Data for this study came from the MEMA kwa Vijana Trial Further Survey (MkV1FS), a cross-sectional survey carried out in 2007/08 among young people from 20 rural communities in Mwanza Region, Tanzania. The 2007/08 survey was designed to assess the long-term impact of a package of adolescent sexual and reproductive health interventions aiming to reduce the incidence of HIV, STIs and unintended pregnancies, within a cluster-randomized trial  in which 10 intervention communities were compared with 10 comparison communities. Trial interventions did not discuss or promote male circumcision . During the cluster-randomized trial, data were collected on a cohort of 9,645 young people at baseline (in 1998), and at approximately 18 and 36 months after the start of the interventions, in 2000 and 2001/02 respectively. Data from these three trial surveys were compared with the 2007/8 survey to analyse trends in circumcision prevalence from 1998–2007. Full details of the cluster-randomized trial design and results have been published previously , , .
Between July 2007 and May 2008, eligible young people for MkV1FS were identified during a household census in each of the 20 trial communities, and were invited to participate. Eligible participants had attended at least one of school years 5–7 within one of the trial communities between 1999–2002 (when the intervention was implemented most intensively). In order to capture more eligible participants, the communities, nearby schools and major migration points within the Lake Zone of Tanzania were revisited in June-July 2008.
Consenting participants for MkV1FS were interviewed at a central location in their village using standardised face-to-face questionnaires to collect information on lifestyle, health and socio-demographic factors. Circumcision status was ascertained by self-report and a physical examination by a study clinician. Blood and urine samples were collected to test for HIV, HSV-2, chlamydia, gonorrhoea and syphilis. If positive for lifetime syphilis [defined as Serodia Treponema pallidum particle agglutination (TPPA) test positive] they were further tested for active syphilis using the Immutrep carbon antigen rapid plasma reagin (RPR) test . Participants were asked if they had experienced genital ulcer syndrome (GUS) or symptoms of abnormal genital discharge during the past 12 months.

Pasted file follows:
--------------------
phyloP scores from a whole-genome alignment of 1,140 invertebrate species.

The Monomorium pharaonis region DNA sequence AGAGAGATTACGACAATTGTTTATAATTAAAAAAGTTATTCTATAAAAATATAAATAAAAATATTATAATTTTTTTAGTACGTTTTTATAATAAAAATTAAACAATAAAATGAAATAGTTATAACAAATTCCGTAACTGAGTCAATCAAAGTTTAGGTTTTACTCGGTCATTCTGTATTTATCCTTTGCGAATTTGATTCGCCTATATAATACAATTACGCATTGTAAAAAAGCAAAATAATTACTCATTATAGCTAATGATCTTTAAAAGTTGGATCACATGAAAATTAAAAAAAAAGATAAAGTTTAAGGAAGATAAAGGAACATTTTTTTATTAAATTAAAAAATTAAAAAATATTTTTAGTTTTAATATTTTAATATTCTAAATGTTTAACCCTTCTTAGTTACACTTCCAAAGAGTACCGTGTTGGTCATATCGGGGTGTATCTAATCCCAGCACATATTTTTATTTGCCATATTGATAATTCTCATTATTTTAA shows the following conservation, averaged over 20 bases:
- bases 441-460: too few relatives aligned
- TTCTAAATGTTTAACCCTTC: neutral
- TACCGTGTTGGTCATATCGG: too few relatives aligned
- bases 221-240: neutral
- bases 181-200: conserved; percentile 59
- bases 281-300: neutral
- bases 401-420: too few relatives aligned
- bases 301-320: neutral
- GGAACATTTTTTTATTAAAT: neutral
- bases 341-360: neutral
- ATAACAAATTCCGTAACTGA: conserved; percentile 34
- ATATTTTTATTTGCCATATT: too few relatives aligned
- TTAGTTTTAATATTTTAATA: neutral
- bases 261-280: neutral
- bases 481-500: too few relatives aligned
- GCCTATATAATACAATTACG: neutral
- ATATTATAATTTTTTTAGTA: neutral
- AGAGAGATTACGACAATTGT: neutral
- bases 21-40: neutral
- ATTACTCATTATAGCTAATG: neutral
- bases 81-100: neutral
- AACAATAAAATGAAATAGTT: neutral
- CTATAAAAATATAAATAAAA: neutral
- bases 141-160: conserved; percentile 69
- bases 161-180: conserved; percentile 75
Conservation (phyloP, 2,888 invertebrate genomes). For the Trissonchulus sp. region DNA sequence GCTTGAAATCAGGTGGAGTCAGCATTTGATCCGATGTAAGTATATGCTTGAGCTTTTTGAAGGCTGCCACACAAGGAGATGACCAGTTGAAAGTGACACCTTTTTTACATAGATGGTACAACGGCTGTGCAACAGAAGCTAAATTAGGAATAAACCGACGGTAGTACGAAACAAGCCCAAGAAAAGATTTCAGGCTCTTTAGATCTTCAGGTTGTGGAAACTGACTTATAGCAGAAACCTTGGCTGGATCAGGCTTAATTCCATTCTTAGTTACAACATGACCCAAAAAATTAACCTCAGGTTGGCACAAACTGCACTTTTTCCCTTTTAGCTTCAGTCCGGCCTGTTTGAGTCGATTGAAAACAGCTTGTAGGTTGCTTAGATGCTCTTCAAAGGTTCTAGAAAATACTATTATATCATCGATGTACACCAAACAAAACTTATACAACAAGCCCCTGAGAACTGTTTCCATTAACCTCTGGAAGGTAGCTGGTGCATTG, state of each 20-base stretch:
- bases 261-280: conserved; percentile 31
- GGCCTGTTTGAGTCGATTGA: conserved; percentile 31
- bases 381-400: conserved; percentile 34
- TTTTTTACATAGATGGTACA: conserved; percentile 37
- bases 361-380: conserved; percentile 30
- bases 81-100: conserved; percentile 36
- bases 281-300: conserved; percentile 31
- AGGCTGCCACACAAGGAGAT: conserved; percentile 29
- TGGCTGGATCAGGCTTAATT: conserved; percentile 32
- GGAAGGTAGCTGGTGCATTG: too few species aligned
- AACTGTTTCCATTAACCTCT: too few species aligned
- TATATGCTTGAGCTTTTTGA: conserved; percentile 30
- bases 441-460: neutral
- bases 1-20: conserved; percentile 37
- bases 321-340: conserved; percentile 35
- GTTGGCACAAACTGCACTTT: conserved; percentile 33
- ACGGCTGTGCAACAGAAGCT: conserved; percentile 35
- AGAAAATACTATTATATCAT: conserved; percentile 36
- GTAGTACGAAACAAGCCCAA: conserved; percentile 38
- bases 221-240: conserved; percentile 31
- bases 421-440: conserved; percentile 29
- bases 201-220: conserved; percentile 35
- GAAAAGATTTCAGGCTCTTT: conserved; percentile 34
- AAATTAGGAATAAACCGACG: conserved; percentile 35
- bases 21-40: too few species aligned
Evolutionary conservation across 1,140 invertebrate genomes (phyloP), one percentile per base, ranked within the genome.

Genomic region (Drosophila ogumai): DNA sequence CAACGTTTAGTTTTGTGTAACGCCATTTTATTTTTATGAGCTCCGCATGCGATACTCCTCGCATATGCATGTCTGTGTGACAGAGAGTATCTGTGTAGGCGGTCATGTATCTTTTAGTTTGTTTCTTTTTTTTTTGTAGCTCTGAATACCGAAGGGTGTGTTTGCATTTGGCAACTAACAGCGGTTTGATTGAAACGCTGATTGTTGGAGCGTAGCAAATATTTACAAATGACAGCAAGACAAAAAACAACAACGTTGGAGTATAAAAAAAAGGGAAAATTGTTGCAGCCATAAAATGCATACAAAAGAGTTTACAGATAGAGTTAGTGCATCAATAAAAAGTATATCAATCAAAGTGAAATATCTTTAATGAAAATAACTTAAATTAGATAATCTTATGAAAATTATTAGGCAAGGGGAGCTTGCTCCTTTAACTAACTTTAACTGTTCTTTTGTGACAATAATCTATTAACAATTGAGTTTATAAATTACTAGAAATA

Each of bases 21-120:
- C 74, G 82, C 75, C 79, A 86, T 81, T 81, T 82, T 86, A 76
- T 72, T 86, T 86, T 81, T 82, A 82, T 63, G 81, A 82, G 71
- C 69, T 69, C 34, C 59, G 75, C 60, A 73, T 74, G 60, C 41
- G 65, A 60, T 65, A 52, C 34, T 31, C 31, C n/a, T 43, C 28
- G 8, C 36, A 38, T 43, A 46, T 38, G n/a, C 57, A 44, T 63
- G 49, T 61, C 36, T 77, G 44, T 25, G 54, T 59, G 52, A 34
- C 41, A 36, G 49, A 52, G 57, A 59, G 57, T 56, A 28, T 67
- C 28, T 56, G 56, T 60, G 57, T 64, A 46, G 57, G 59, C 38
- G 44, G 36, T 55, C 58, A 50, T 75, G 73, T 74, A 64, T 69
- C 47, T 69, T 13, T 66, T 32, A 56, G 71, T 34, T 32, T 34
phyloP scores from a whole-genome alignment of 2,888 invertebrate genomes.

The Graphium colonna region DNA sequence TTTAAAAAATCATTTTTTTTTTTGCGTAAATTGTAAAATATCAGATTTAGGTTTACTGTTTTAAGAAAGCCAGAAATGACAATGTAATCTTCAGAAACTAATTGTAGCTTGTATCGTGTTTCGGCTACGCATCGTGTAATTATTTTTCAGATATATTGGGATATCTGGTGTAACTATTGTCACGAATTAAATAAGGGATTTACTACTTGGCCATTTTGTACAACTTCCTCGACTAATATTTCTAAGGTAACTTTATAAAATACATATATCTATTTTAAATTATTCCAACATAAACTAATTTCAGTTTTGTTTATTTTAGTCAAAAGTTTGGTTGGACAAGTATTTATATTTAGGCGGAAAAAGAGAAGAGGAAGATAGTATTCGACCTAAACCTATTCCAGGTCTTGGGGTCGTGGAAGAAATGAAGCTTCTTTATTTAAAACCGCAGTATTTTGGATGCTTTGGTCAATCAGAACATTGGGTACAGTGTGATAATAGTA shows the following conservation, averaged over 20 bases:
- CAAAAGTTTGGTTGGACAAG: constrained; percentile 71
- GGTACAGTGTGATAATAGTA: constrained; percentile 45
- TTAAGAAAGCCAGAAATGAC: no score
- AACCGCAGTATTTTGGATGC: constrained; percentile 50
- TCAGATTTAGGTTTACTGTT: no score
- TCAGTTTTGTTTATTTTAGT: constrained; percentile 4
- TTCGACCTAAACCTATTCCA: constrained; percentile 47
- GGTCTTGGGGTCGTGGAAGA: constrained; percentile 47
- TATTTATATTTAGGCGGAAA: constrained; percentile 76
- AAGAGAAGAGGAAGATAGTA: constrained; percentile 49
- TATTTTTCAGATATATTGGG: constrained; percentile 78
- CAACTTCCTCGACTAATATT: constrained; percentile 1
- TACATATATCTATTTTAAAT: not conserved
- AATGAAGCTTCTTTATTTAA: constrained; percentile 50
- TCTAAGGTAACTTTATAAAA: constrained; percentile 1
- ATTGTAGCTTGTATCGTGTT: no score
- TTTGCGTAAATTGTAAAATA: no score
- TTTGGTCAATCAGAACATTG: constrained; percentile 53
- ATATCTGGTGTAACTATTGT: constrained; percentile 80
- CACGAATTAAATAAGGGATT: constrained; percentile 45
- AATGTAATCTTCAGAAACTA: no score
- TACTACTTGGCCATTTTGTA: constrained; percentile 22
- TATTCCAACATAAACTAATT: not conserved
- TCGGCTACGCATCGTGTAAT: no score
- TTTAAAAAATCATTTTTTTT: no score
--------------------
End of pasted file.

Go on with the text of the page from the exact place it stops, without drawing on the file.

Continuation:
Data were analyzed using STATA 11.0. Unless specified otherwise, circumcision was defined using clinician-diagnosis rather than self-report.
Age-specific prevalence of circumcision was analyzed among men seen at the MkV1FS and compared with prevalence at the three previous surveys carried out during the trial. The age-specific prevalence of self-reported circumcision was compared between the 1998 survey, the 2000 survey and the MkV1FS survey (self-reported circumcision status was not asked at the 2001/02 survey), to substantiate any trends found in clinician-diagnosed circumcision prevalence. To examine whether there had been a change in age at circumcision, self-reported age at circumcision was analyzed for men currently aged 20, 21–22, 23–24 and 25+ years at the MkV1FS, restricting analysis to those circumcised at/before 20 years of age. Circumcision status for participants interviewed at both the final trial survey (2001/02) and the MkV1FS (2007/08) was analyzed to assess the number circumcised between the two surveys.
Conditional logistic regression was used to estimate odds ratios (OR) and 95% confidence intervals (CI) for associations between circumcision status and socio-demographic factors in the MkV1FS, using the clogit command. This analysis was conditioned on study community because this adjusts fully for any confounding effects of community, and allows for clustering by community, without the need for any assumptions about the distributional form of the between-community variation. A multivariable risk-factor model was built as follows: variables were added, starting with those most strongly related to circumcision in univariable analyses until no further variables significantly improved the model’s fit, assessed with the likelihood ratio test (P<0.10). For collinear variables, the variable considered a-priori to be most likely to be a risk factor (from previous research) was kept in the model.